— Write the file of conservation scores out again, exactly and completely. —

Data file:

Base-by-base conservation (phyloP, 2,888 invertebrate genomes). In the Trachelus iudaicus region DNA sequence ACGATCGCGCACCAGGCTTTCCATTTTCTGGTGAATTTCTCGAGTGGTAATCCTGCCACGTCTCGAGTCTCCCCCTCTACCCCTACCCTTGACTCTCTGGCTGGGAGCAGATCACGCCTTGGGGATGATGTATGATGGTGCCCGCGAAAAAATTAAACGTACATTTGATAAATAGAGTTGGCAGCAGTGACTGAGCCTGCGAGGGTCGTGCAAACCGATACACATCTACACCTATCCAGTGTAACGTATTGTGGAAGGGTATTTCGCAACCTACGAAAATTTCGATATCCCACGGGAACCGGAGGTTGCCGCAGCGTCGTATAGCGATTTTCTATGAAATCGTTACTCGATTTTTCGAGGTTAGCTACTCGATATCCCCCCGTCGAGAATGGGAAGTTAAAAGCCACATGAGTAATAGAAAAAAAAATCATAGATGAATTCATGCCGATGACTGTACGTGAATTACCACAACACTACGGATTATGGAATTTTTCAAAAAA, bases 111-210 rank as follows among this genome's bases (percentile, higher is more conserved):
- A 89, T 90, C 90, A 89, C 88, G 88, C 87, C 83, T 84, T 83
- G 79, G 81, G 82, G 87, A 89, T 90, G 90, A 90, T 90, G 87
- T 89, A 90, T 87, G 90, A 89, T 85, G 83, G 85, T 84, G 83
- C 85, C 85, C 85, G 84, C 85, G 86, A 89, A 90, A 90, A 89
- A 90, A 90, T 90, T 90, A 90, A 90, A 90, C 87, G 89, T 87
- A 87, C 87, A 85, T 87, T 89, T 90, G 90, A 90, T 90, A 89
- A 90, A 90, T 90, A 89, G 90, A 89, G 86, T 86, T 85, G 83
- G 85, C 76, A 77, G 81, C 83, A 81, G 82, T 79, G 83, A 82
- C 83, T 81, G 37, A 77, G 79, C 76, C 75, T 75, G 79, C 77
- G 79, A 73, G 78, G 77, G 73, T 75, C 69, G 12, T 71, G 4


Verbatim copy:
Base-by-base conservation (phyloP, 2,888 invertebrate genomes). In the Trachelus iudaicus region DNA sequence ACGATCGCGCACCAGGCTTTCCATTTTCTGGTGAATTTCTCGAGTGGTAATCCTGCCACGTCTCGAGTCTCCCCCTCTACCCCTACCCTTGACTCTCTGGCTGGGAGCAGATCACGCCTTGGGGATGATGTATGATGGTGCCCGCGAAAAAATTAAACGTACATTTGATAAATAGAGTTGGCAGCAGTGACTGAGCCTGCGAGGGTCGTGCAAACCGATACACATCTACACCTATCCAGTGTAACGTATTGTGGAAGGGTATTTCGCAACCTACGAAAATTTCGATATCCCACGGGAACCGGAGGTTGCCGCAGCGTCGTATAGCGATTTTCTATGAAATCGTTACTCGATTTTTCGAGGTTAGCTACTCGATATCCCCCCGTCGAGAATGGGAAGTTAAAAGCCACATGAGTAATAGAAAAAAAAATCATAGATGAATTCATGCCGATGACTGTACGTGAATTACCACAACACTACGGATTATGGAATTTTTCAAAAAA, bases 111-210 rank as follows among this genome's bases (percentile, higher is more conserved):
- A 89, T 90, C 90, A 89, C 88, G 88, C 87, C 83, T 84, T 83
- G 79, G 81, G 82, G 87, A 89, T 90, G 90, A 90, T 90, G 87
- T 89, A 90, T 87, G 90, A 89, T 85, G 83, G 85, T 84, G 83
- C 85, C 85, C 85, G 84, C 85, G 86, A 89, A 90, A 90, A 89
- A 90, A 90, T 90, T 90, A 90, A 90, A 90, C 87, G 89, T 87
- A 87, C 87, A 85, T 87, T 89, T 90, G 90, A 90, T 90, A 89
- A 90, A 90, T 90, A 89, G 90, A 89, G 86, T 86, T 85, G 83
- G 85, C 76, A 77, G 81, C 83, A 81, G 82, T 79, G 83, A 82
- C 83, T 81, G 37, A 77, G 79, C 76, C 75, T 75, G 79, C 77
- G 79, A 73, G 78, G 77, G 73, T 75, C 69, G 12, T 71, G 4